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The Unemployment-GDP Disconnect: Can We Solve the Puzzle?

March 13, 2012 7 minute Read by James K. Glassman

A puzzle is emerging as the U.S. economy slowly recovers: Why is the unemployment rate falling so fast when Gross Domestic Product growth is just creeping along? At the Bush Institute, we have made sustainable GDP growth of 4 percent annually our target. When a nation’s output of goods and services grows powerfully and consistently, unemployment falls and so, all else being equal, does the federal debt. The relationship between growth and unemployment was first established by economist Arthur Okun 50 years ago. His rule of thumb was that unemployment falls at one-half the rate that GDP rises above the long-term trend. So, if the trend is 3 percent and the economy grows at 5 percent, then unemployment will drop by a full percentage point. In fact, during 2011, GDP growth was only 1.7 percent -- well below historical averages. Unemployment should have gone up. Instead, it dropped from 9.6 percent on Dec. 31, 2010, to 8.8 percent on Dec. 31, 2011 – nearly a full point. That decline is consistent with a GDP rate well above 4 percent, not the reality of below 2 percent. The unemployment has continued falling. It’s now 8.3 percent. That is 1.7 percentage points lower than at the peak in October 2009. Since then, GDP has grown at only 2.5 percent, which is considerably below the post-World War II average of 3.3 percent. So what’s going on? Two articles addressed the question yesterday, March 12. In the Wall Street Journal, Jon Hilsenrath paraphrased Christina Romer, President Obama’s first chief economic advisor, with this explanation: “…company managers were so shocked by the financial crisis in 2008 and 2009 that they fired workers more aggressively than they would in a conventional downturn.” In other words, they overshot to the downside. Now, even though the economy is recovering in an unimpressive way, the company managers are overshooting to the upside. Romer worries that Okun’s Law will reassert itself. “The only way unemployment will keep coming down is if GDP growth picks up substantially,” she said. Unfortunately, as Hilsenrath writes, “The economy by many estimates is on track to grow at an annual rate of less than 2 percent in the first three months of 2012.” The Congressional Budget Office, as I noted earlier, is projecting growth of just 2 percent in 2012 and 1.1 percent in 2013. As a result, the CBO sees unemployment rising to 8.9 percent in December 2012 and 9.2 percent in December 2013. A second piece, by James Pethokoukis in The American, offers three explanations:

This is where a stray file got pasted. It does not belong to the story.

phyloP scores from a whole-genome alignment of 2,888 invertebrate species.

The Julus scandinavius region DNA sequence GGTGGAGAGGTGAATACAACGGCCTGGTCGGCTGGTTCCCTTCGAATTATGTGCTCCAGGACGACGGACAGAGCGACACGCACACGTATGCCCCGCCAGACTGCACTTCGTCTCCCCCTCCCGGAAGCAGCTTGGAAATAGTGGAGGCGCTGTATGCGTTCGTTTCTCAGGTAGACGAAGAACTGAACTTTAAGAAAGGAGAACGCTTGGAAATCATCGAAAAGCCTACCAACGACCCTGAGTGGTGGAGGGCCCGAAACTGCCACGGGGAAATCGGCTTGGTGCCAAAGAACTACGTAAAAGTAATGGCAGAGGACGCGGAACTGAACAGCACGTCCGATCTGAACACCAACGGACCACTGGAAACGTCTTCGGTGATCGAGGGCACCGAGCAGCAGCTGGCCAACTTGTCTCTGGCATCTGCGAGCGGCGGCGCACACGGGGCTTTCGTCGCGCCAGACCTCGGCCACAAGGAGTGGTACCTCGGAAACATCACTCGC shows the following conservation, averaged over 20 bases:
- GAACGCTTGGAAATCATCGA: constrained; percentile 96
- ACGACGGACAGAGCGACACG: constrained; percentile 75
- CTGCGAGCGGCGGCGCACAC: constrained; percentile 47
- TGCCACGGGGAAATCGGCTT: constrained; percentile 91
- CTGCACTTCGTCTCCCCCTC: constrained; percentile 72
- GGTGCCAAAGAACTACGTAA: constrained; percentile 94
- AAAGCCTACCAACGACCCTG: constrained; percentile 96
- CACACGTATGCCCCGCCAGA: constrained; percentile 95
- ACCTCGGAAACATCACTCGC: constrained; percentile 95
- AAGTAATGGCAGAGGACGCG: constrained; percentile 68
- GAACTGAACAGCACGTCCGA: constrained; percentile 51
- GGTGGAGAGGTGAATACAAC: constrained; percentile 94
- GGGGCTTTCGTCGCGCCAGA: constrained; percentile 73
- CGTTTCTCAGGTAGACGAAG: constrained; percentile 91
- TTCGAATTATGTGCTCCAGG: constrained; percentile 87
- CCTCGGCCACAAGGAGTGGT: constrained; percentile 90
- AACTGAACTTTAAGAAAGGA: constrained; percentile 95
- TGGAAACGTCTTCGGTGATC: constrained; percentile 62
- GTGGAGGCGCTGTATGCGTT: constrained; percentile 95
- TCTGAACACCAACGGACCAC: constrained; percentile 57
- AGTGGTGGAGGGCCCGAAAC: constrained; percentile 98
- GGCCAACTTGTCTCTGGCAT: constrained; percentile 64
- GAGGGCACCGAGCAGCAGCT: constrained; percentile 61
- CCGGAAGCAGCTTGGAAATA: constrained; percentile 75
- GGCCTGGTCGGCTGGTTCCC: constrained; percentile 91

1. The unemployment rate does not present an accurate picture of the labor situation since so many Americans have dropped out of the workforce. The ratio of employed persons to the civilian population age 16 and older has declined from about 63 percent to 58 percent since the recession. You can see that dramatic drop on one of the “Growth Snapshots” on the Bush Institute’s 4 Percent website here. There is also an excellent graph with Pethokoukis’s piece showing where the unemployment rate would be if discouraged workers are counted as unemployed: at over 11 percent.
  2. Trend growth is actually lower than most economists think it is. I find this explanation quite weak. Even if trend is 2.5 percent -- or 2 percent! – Okun’s Law would not have applied during 2011.
  3. Or maybe growth is a lot higher than we think it is, and the data does not reflect reality. I find this argument weak too. GDP would have to be two or three points higher for Okun’s Law to make sense.